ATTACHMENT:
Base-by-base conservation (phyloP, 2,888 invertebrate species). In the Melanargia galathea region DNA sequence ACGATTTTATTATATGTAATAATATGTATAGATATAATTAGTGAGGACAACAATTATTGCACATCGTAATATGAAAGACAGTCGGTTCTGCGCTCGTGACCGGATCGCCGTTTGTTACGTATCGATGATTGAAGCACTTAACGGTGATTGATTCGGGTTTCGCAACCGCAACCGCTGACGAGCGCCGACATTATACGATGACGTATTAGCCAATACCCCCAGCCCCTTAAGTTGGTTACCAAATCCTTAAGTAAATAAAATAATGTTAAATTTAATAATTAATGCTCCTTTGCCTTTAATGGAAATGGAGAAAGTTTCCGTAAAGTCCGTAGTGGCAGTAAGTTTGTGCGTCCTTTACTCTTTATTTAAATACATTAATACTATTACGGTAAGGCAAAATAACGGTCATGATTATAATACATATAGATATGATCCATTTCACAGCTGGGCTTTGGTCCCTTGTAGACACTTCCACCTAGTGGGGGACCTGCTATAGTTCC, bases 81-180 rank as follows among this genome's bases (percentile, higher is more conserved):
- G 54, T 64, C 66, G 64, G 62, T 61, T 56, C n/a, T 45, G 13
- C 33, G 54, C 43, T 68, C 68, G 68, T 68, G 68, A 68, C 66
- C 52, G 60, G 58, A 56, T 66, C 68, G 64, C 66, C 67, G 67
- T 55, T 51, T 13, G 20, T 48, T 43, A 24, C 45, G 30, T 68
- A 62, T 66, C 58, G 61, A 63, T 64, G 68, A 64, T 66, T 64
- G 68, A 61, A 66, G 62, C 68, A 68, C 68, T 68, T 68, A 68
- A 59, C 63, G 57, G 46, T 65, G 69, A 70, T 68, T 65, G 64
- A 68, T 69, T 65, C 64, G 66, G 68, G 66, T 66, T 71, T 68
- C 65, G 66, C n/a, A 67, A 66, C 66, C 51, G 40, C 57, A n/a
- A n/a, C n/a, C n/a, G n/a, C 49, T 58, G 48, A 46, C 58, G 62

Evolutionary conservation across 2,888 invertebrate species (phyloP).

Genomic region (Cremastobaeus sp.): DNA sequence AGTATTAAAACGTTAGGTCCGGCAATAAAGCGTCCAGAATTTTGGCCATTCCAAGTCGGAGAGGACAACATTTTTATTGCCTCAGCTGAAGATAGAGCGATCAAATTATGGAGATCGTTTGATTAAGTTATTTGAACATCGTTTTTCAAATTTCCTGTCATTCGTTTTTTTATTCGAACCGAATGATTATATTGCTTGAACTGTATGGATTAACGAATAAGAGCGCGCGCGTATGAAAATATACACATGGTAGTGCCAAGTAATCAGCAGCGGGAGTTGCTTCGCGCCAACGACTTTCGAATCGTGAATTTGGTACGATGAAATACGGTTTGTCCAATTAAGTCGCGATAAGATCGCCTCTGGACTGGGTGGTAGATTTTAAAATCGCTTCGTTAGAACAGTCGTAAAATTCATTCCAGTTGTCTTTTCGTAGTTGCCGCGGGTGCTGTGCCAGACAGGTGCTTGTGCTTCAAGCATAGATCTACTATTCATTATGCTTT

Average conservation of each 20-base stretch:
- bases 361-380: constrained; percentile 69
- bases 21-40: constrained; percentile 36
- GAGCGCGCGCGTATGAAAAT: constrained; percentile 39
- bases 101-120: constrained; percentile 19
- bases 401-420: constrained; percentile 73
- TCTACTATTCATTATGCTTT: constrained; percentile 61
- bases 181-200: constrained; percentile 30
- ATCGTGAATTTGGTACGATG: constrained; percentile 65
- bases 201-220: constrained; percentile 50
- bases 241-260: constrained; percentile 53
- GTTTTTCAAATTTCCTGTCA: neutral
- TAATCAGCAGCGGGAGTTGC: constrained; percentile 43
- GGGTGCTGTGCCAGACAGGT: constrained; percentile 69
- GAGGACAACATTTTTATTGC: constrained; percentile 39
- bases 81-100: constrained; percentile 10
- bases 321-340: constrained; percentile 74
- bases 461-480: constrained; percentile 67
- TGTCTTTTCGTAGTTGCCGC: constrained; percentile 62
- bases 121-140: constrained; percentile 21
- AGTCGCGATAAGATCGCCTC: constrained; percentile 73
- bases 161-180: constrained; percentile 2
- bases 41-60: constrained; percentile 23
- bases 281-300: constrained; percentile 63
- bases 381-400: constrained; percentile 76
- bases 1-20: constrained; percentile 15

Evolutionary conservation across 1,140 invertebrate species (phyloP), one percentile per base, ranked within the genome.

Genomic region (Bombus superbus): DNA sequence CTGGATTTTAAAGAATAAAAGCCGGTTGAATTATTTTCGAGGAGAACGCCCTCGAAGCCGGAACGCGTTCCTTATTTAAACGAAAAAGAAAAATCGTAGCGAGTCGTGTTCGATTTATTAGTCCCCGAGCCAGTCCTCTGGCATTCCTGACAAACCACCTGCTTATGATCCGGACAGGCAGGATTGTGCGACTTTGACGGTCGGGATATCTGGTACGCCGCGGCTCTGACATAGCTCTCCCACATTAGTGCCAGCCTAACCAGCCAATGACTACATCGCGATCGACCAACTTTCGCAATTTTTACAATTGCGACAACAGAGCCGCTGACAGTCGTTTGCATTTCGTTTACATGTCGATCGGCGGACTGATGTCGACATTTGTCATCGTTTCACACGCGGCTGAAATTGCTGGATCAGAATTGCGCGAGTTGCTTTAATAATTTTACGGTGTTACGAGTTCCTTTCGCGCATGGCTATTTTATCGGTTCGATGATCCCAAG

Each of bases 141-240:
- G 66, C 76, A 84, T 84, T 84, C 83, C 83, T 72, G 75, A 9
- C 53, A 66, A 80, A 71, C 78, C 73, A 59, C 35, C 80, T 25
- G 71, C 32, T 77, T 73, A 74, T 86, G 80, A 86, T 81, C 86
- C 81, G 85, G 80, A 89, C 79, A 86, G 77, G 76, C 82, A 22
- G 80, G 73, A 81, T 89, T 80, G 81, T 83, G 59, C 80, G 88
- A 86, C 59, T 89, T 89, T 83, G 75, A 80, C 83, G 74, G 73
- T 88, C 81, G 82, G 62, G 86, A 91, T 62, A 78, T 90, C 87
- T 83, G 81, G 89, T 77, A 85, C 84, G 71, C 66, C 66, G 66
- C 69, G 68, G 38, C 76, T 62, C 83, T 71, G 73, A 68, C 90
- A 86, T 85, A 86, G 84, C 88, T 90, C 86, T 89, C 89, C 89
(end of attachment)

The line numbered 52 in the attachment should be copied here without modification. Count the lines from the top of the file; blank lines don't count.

- A 86, T 85, A 86, G 84, C 88, T 90, C 86, T 89, C 89, C 89